The affective resonance of personal narratives : creating a deeper experience of identity, empathy and historical understanding : a thesis presented in partial fulfilment of the requirements for the degree of Masters of Arts in Museum Studies, Massey University, Palmerston North, Aotearoa, New Zealand
As the world plunges into the depths of a modern state of ‘anti-tradition’ (Trueman, 1998), there is a pervasive fear of a future void of empathy (Manney, 2008). The latter, believed to be partially propagated by a decline in exposure to diverse narratives, can be ameliorated through the identification and dissemination of genres which generate affect and humility (Berlant, 2008).
The key question this thesis aims to address is; how do personal narratives create affective resonance which encourages the propagation of advantageous outcomes. I argue that personal narratives have the capacity to generate strong affective resonance within their recipients and tellers. Affective resonance, born from universality which create ‘intimate publics spheres’ (Berlant, 2008), has a potent ability for self-reflection and identity growth (Abrams, 2010, Sklar, 2009), empathic responses and action (Gallese & Wojciehowski, 2011; Fiske, 2008), and for developing rich multi-dimensional landscapes of historical understanding (Kosyaeva, Rowe and Wertsch, 2002).
The research is based, firstly, on a broad transdisciplinary theoretical framework which comprises literature from diverse disciplines: oral history (Thompson, 2009), literary theory (Weinstein, 2007), philosophy (Benjamin, 1936; de Certeau, 1984) and neuroscience (Gallese & Wojciehowski, 2011). Secondly, Heritage New Zealand’s storytelling website High Street Stories provides the case study through which to investigate participant responses of affect, self-reflection and historical understanding. Through synthesis and analysis of the framework, in conjunction with the case study, a rich expository illustration of personal narratives and their cache of positive outcomes is presented.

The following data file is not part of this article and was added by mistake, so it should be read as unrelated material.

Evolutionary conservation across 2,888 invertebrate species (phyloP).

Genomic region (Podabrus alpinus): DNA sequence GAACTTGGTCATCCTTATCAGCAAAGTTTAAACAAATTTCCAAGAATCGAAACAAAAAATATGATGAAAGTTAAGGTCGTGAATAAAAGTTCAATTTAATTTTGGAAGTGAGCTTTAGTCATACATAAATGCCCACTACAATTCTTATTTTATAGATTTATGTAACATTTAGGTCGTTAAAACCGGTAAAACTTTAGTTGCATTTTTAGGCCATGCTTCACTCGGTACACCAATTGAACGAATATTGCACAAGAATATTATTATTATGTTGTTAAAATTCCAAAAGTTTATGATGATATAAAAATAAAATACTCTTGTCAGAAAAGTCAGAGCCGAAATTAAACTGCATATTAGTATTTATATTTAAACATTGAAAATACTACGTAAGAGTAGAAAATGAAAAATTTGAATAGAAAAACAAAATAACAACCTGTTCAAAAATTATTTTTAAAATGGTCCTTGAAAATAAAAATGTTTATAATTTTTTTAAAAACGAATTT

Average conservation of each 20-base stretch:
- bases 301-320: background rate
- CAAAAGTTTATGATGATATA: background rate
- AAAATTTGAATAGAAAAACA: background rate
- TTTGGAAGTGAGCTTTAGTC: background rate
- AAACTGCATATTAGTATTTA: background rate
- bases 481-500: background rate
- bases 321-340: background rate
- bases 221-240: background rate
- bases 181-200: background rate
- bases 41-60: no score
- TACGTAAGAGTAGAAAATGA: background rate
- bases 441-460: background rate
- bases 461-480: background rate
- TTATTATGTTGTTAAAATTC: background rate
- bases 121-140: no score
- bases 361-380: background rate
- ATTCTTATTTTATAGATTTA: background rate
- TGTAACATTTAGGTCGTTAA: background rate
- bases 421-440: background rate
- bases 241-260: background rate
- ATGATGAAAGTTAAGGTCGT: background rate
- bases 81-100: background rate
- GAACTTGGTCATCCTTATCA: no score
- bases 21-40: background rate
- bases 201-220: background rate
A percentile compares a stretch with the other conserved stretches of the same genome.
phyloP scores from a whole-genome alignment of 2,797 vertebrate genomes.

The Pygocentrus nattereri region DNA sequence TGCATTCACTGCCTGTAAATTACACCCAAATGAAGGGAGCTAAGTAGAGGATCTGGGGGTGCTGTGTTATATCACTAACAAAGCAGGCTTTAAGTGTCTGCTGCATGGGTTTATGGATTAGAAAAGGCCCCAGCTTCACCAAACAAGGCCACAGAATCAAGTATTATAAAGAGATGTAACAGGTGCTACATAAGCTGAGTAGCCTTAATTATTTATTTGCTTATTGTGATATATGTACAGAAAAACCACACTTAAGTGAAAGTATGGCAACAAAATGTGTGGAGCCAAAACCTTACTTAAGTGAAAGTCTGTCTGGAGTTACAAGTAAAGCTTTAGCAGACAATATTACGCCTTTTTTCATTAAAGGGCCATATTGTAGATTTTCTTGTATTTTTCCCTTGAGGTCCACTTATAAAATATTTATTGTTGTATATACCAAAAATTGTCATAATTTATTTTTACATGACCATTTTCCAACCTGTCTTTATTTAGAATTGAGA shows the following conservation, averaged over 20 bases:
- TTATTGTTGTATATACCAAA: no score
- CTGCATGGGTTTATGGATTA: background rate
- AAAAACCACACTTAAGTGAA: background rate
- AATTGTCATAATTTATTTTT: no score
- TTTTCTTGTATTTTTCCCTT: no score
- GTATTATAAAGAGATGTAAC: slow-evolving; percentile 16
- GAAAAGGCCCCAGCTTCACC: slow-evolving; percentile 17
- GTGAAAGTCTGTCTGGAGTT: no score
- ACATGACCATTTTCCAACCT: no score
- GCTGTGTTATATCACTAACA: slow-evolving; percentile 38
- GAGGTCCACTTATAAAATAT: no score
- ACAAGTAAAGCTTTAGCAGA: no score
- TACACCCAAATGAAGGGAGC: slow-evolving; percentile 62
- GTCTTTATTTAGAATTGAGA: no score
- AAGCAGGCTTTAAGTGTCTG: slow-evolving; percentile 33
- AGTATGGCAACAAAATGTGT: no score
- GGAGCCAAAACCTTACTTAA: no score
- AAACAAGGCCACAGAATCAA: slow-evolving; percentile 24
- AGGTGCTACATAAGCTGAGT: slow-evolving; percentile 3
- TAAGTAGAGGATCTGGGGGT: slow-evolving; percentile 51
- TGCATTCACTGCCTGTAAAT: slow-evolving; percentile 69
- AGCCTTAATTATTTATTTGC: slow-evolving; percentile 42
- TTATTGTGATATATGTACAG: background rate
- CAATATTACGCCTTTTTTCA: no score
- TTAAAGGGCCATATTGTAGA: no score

This dissertation is located in Museum Studies opening a space for the consideration of this multi-disciplinary literature and its connection to affect theory. Furthermore, as a crucial tool for museological practice, personal narratives, through their ‘germinative powers’ (Benjamin, 1936), have the propensity to impart a holistic, multi-dimensional understanding of history, rendering ordinary people as agents and subjects.